8. Patent prosecution. Patent prosecution for Inventions is something that should be managed by the owner of the patent rights to ensure that the patent is prosecuted to the fullest extent. MTAs may contain terms that give the Provider the right to file and prosecute patent applications on Inventions. If such Inventions are solely owned by Yale, then Yale can not accept this language. When the Provider is granted an option to Inventions and is reimbursing Yale for patent expenses, Yale may give the Provider the right to review and comment on applications. MTAs may also include language requiring Yale to file on any Inventions made through the use of the materials. Yale evaluates inventions made by its faculty and files patents on inventions that meet certain criteria. Yale will not agree to language in an MTA that requires Yale to file patent applications on Inventions unless the Provider agrees to pay all patent expenses.
  9. Conflicts between terms MTAs and other MTAs or sponsored research. Since MTAs can encumber Inventions by the grant of an option to Inventions or by Yale agreeing to grant to the Provider a license, it is important for Yale investigators to determine whether the encumbrances in an MTA conflict with the terms of other MTAs or with sponsored research agreements which may also contain encumbrances. Obviously, Yale can not agree to grant both the Provider of a Material and a sponsor of research using the Material an exclusive license to the same invention. Therefore, it is extremely important that Yale investigators inform G&C of any potential conflicts. In addition, Yale cannot represent and warrant that no such conflicts exist or may arise in the future, except by use of language specifically approved by Yale’s General Counsel’s office. Such language limits Yale’s review of conflicting documents to only those that apply to the Scientist, and not Yale University as a whole. One example is the following: “Institution represents that, to the best of its knowledge after good faith review by its Grant and Contract Administration office, except for any prior agreements and grants between Institution and government organizations which provide funding to or for the Scientist using Materials under this Agreement, no agreement with any other person or body provides funding for or relates directly to the activities described in Appendix A which will result in obligations inconsistent with the terms of this Agreement. After the Effective Date, Institution will not enter into any agreement on behalf of Scientist with any other person or body which would result in obligations inconsistent with the terms of this Agreement without Provider’s prior written consent”.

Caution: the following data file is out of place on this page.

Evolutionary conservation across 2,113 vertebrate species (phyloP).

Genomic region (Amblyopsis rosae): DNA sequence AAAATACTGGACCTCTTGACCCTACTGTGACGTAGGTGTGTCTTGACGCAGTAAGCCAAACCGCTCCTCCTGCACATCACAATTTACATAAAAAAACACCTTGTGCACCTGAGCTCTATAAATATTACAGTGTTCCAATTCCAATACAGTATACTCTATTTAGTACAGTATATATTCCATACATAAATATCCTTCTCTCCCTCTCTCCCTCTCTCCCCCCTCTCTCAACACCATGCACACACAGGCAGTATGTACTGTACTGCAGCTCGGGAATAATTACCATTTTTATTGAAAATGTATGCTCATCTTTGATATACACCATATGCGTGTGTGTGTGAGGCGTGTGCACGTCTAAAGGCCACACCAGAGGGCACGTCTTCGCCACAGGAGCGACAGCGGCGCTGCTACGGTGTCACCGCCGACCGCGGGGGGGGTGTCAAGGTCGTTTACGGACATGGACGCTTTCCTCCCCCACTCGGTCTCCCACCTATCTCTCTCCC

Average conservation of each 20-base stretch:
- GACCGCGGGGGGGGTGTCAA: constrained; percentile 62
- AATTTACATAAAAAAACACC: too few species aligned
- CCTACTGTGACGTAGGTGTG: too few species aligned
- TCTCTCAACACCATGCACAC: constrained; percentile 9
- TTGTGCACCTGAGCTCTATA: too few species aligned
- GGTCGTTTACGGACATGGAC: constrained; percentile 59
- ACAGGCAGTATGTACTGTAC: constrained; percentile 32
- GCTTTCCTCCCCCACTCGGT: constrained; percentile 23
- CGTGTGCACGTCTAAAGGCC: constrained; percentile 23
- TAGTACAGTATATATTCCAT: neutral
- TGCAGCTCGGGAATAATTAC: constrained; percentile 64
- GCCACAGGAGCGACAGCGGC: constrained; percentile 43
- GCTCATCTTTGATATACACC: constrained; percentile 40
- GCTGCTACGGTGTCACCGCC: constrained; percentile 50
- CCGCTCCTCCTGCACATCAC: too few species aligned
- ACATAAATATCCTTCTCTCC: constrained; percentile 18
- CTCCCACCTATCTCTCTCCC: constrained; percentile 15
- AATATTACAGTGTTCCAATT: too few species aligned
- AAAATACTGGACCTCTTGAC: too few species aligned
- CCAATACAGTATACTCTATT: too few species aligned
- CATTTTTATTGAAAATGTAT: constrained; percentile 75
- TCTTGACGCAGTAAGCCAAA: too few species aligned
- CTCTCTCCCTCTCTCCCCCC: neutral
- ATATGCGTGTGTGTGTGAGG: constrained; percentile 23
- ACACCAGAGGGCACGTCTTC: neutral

Miscellaneous Provisions

In addition to the broad categories of terms described above which are typically included in incoming MTAs, there are a number of other issues related to both incoming and outgoing MTAs which must be reviewed and often require modification.

Terms at issue
  1. Parties to the agreement. Yale University, and not the Faculty member or a Department or School, is the party to all MTAs. Many MTAs are drafted with the faculty investigator as the party to the agreement. Yale will modify the agreement such that “Yale University, on behalf of Dr. , agrees…” Although Yale’s faculty investigator is not a party to the agreement and although the faculty investigator does not have the authority to bind Yale to the agreement, Yale may require that the investigator sign a side letter to indicate that he or she has read the agreement and agrees to abide by its terms. The investigator’s signature on the side letter may be required before Yale’s authorized representative will sign the agreement. Any questions regarding the terms of the agreement may be directed to G&C.
  2. Use of name. Yale is concerned with the use of its name in association with MTAs. For this reason, Yale may require the addition of certain language in MTAs that places a prohibition on the use if its name by the other party to an MTA without the prior written approval of the appropriate officer of Yale.
  3. Human Materials. There are a number of issues to be considered when providing or receiving materials of human origin. G&C should be informed of any such transfers, so that the appropriate Institutional Review Board approvals, biosafety approvals, and other related issues can be addressed.
  4. MTAs and Funding. Grant and Contract Administration needs to be informed by its faculty investigators when any MTA includes funding of any kind. Normally, funding will mean that this is a research program and should be handled with the appropriate research agreement or collaborative research agreement, rather than a MTA. Should a sponsor want to provide a gift, such gift should not be tied to MTA’s, since gifts are considered to be unrestricted and terms in the MTA cannot apply to a gift. G&C/OCR needs to be notified when a gift is offered by a party with which Yale has already signed an MTA. It is inappropriate for a company to receive an option to inventions under an MTA from research which is funded by a gift from the same company. In cases where faculty need research funding in addition to material, a research agreement must be used and the appropriate budget should be submitted to the G&C Office.